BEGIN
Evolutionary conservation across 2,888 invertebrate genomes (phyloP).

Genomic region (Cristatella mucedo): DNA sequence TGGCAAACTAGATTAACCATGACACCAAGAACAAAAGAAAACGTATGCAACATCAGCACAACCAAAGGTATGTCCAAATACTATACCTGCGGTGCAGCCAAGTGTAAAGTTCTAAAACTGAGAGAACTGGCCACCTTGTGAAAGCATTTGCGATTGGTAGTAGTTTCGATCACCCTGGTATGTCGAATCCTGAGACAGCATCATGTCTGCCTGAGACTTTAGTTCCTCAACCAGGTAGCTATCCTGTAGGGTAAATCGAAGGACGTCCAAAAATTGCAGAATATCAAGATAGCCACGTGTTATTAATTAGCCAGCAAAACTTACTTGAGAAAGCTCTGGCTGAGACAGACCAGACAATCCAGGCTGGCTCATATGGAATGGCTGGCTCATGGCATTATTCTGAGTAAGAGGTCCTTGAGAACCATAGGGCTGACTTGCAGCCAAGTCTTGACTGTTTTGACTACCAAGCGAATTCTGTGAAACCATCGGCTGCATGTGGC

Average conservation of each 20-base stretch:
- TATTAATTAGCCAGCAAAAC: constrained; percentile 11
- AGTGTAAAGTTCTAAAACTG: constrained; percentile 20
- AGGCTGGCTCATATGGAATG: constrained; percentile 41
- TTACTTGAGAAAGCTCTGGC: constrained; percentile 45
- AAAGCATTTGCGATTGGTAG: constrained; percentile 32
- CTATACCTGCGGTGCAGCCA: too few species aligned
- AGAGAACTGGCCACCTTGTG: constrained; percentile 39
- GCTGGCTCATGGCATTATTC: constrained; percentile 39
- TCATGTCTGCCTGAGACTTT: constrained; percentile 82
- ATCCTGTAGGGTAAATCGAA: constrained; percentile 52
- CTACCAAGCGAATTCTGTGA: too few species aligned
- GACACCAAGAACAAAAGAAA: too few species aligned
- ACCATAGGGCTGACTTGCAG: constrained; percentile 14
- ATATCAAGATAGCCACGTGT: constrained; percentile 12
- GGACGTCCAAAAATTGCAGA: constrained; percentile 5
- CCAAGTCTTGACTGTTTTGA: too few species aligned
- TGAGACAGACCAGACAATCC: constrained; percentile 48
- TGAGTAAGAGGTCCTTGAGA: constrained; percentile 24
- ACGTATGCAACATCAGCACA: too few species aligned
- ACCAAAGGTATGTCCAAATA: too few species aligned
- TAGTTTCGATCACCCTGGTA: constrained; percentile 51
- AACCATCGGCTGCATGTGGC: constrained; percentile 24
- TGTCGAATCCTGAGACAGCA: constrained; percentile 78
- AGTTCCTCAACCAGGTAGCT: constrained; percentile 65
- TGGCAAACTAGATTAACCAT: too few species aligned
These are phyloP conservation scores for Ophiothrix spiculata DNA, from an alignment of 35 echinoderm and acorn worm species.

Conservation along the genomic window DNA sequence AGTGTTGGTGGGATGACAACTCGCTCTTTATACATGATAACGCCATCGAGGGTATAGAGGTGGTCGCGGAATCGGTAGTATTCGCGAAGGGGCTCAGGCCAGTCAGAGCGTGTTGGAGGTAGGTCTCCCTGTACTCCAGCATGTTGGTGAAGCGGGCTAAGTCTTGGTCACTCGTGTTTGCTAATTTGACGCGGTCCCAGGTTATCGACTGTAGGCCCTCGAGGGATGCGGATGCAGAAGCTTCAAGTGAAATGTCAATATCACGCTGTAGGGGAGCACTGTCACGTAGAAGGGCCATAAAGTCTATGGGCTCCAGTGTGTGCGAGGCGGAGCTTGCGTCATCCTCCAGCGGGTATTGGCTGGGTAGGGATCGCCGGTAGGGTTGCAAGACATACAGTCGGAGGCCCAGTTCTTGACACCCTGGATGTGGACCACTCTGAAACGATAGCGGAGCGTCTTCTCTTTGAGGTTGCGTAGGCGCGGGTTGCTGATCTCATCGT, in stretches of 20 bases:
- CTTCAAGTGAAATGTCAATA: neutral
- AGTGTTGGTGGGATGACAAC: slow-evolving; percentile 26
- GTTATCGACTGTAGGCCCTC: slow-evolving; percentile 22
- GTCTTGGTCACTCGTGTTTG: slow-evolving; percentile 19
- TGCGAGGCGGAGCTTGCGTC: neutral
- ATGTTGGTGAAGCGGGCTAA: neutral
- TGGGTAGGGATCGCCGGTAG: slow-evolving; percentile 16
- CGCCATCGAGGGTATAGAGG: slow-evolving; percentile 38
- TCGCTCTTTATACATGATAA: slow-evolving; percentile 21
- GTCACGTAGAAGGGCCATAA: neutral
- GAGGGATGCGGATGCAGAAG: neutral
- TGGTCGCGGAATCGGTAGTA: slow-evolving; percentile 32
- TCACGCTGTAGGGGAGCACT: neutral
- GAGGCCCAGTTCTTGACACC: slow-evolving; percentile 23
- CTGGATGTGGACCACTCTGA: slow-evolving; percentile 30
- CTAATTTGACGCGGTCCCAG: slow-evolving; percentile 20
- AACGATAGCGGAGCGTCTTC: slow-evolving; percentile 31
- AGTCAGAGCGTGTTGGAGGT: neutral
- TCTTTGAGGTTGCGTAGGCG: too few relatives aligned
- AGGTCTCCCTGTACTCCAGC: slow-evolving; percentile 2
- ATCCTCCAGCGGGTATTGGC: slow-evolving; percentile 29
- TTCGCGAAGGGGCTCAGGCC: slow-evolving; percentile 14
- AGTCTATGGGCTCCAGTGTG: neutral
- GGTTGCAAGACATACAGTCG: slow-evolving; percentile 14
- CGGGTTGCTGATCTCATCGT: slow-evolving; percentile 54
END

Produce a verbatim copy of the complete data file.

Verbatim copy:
Evolutionary conservation across 2,888 invertebrate genomes (phyloP).

Genomic region (Cristatella mucedo): DNA sequence TGGCAAACTAGATTAACCATGACACCAAGAACAAAAGAAAACGTATGCAACATCAGCACAACCAAAGGTATGTCCAAATACTATACCTGCGGTGCAGCCAAGTGTAAAGTTCTAAAACTGAGAGAACTGGCCACCTTGTGAAAGCATTTGCGATTGGTAGTAGTTTCGATCACCCTGGTATGTCGAATCCTGAGACAGCATCATGTCTGCCTGAGACTTTAGTTCCTCAACCAGGTAGCTATCCTGTAGGGTAAATCGAAGGACGTCCAAAAATTGCAGAATATCAAGATAGCCACGTGTTATTAATTAGCCAGCAAAACTTACTTGAGAAAGCTCTGGCTGAGACAGACCAGACAATCCAGGCTGGCTCATATGGAATGGCTGGCTCATGGCATTATTCTGAGTAAGAGGTCCTTGAGAACCATAGGGCTGACTTGCAGCCAAGTCTTGACTGTTTTGACTACCAAGCGAATTCTGTGAAACCATCGGCTGCATGTGGC

Average conservation of each 20-base stretch:
- TATTAATTAGCCAGCAAAAC: constrained; percentile 11
- AGTGTAAAGTTCTAAAACTG: constrained; percentile 20
- AGGCTGGCTCATATGGAATG: constrained; percentile 41
- TTACTTGAGAAAGCTCTGGC: constrained; percentile 45
- AAAGCATTTGCGATTGGTAG: constrained; percentile 32
- CTATACCTGCGGTGCAGCCA: too few species aligned
- AGAGAACTGGCCACCTTGTG: constrained; percentile 39
- GCTGGCTCATGGCATTATTC: constrained; percentile 39
- TCATGTCTGCCTGAGACTTT: constrained; percentile 82
- ATCCTGTAGGGTAAATCGAA: constrained; percentile 52
- CTACCAAGCGAATTCTGTGA: too few species aligned
- GACACCAAGAACAAAAGAAA: too few species aligned
- ACCATAGGGCTGACTTGCAG: constrained; percentile 14
- ATATCAAGATAGCCACGTGT: constrained; percentile 12
- GGACGTCCAAAAATTGCAGA: constrained; percentile 5
- CCAAGTCTTGACTGTTTTGA: too few species aligned
- TGAGACAGACCAGACAATCC: constrained; percentile 48
- TGAGTAAGAGGTCCTTGAGA: constrained; percentile 24
- ACGTATGCAACATCAGCACA: too few species aligned
- ACCAAAGGTATGTCCAAATA: too few species aligned
- TAGTTTCGATCACCCTGGTA: constrained; percentile 51
- AACCATCGGCTGCATGTGGC: constrained; percentile 24
- TGTCGAATCCTGAGACAGCA: constrained; percentile 78
- AGTTCCTCAACCAGGTAGCT: constrained; percentile 65
- TGGCAAACTAGATTAACCAT: too few species aligned
These are phyloP conservation scores for Ophiothrix spiculata DNA, from an alignment of 35 echinoderm and acorn worm species.

Conservation along the genomic window DNA sequence AGTGTTGGTGGGATGACAACTCGCTCTTTATACATGATAACGCCATCGAGGGTATAGAGGTGGTCGCGGAATCGGTAGTATTCGCGAAGGGGCTCAGGCCAGTCAGAGCGTGTTGGAGGTAGGTCTCCCTGTACTCCAGCATGTTGGTGAAGCGGGCTAAGTCTTGGTCACTCGTGTTTGCTAATTTGACGCGGTCCCAGGTTATCGACTGTAGGCCCTCGAGGGATGCGGATGCAGAAGCTTCAAGTGAAATGTCAATATCACGCTGTAGGGGAGCACTGTCACGTAGAAGGGCCATAAAGTCTATGGGCTCCAGTGTGTGCGAGGCGGAGCTTGCGTCATCCTCCAGCGGGTATTGGCTGGGTAGGGATCGCCGGTAGGGTTGCAAGACATACAGTCGGAGGCCCAGTTCTTGACACCCTGGATGTGGACCACTCTGAAACGATAGCGGAGCGTCTTCTCTTTGAGGTTGCGTAGGCGCGGGTTGCTGATCTCATCGT, in stretches of 20 bases:
- CTTCAAGTGAAATGTCAATA: neutral
- AGTGTTGGTGGGATGACAAC: slow-evolving; percentile 26
- GTTATCGACTGTAGGCCCTC: slow-evolving; percentile 22
- GTCTTGGTCACTCGTGTTTG: slow-evolving; percentile 19
- TGCGAGGCGGAGCTTGCGTC: neutral
- ATGTTGGTGAAGCGGGCTAA: neutral
- TGGGTAGGGATCGCCGGTAG: slow-evolving; percentile 16
- CGCCATCGAGGGTATAGAGG: slow-evolving; percentile 38
- TCGCTCTTTATACATGATAA: slow-evolving; percentile 21
- GTCACGTAGAAGGGCCATAA: neutral
- GAGGGATGCGGATGCAGAAG: neutral
- TGGTCGCGGAATCGGTAGTA: slow-evolving; percentile 32
- TCACGCTGTAGGGGAGCACT: neutral
- GAGGCCCAGTTCTTGACACC: slow-evolving; percentile 23
- CTGGATGTGGACCACTCTGA: slow-evolving; percentile 30
- CTAATTTGACGCGGTCCCAG: slow-evolving; percentile 20
- AACGATAGCGGAGCGTCTTC: slow-evolving; percentile 31
- AGTCAGAGCGTGTTGGAGGT: neutral
- TCTTTGAGGTTGCGTAGGCG: too few relatives aligned
- AGGTCTCCCTGTACTCCAGC: slow-evolving; percentile 2
- ATCCTCCAGCGGGTATTGGC: slow-evolving; percentile 29
- TTCGCGAAGGGGCTCAGGCC: slow-evolving; percentile 14
- AGTCTATGGGCTCCAGTGTG: neutral
- GGTTGCAAGACATACAGTCG: slow-evolving; percentile 14
- CGGGTTGCTGATCTCATCGT: slow-evolving; percentile 54